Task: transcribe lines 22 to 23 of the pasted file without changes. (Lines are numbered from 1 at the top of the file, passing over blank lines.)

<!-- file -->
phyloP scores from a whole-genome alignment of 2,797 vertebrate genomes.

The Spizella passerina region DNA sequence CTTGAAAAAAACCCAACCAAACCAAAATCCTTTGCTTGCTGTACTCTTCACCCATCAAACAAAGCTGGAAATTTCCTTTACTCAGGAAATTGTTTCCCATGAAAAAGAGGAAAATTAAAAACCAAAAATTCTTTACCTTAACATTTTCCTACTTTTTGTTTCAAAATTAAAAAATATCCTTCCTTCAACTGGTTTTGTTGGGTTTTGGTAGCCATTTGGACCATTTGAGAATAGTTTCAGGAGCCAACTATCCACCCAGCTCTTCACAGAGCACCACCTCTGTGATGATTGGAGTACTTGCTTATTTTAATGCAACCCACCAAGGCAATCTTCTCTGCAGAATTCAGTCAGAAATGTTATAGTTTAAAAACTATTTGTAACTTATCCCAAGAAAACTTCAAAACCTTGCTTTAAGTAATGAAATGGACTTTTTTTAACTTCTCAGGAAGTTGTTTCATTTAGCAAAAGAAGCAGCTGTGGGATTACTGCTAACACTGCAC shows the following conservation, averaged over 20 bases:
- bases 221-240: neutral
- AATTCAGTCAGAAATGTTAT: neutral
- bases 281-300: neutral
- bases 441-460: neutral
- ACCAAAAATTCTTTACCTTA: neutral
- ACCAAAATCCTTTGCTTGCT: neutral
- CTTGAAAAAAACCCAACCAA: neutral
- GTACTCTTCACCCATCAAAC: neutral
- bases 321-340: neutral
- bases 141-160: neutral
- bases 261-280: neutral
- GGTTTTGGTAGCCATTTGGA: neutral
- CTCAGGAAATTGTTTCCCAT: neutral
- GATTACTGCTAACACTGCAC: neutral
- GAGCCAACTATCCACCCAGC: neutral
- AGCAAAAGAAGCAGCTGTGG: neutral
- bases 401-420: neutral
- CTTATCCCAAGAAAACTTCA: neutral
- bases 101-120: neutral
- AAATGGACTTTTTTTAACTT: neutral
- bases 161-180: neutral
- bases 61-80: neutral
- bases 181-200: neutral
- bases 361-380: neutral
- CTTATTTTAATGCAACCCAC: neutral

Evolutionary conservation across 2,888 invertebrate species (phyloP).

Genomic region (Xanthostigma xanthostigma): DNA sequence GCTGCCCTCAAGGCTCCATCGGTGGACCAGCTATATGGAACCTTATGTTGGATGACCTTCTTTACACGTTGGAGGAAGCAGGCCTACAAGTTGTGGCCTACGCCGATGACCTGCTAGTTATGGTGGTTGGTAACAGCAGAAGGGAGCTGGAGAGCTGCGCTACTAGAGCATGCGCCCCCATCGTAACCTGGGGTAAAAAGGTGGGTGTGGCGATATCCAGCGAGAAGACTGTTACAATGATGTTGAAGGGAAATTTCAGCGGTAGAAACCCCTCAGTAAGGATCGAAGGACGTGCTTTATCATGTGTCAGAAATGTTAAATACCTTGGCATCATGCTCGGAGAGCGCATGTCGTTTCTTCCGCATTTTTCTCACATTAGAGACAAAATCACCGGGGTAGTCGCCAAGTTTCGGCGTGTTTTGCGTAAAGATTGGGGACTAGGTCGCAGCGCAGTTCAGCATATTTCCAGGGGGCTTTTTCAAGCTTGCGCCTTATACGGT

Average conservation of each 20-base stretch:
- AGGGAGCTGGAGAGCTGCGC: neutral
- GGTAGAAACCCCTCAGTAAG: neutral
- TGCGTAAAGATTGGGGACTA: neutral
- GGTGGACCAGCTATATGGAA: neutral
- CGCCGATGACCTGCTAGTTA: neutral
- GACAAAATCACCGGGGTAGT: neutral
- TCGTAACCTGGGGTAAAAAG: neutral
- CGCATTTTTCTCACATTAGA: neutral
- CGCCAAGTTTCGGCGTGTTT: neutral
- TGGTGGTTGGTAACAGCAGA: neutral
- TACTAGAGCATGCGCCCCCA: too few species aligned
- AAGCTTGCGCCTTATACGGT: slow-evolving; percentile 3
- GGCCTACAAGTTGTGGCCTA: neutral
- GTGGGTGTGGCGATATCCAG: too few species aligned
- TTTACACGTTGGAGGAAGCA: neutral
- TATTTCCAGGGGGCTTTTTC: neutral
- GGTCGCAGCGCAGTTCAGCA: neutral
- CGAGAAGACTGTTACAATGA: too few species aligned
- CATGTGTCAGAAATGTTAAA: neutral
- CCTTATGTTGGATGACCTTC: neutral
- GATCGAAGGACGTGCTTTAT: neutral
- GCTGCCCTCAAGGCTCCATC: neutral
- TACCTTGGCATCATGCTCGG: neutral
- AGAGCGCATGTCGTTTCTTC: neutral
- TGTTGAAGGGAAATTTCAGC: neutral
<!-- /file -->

- AAATGGACTTTTTTTAACTT: neutral
- bases 161-180: neutral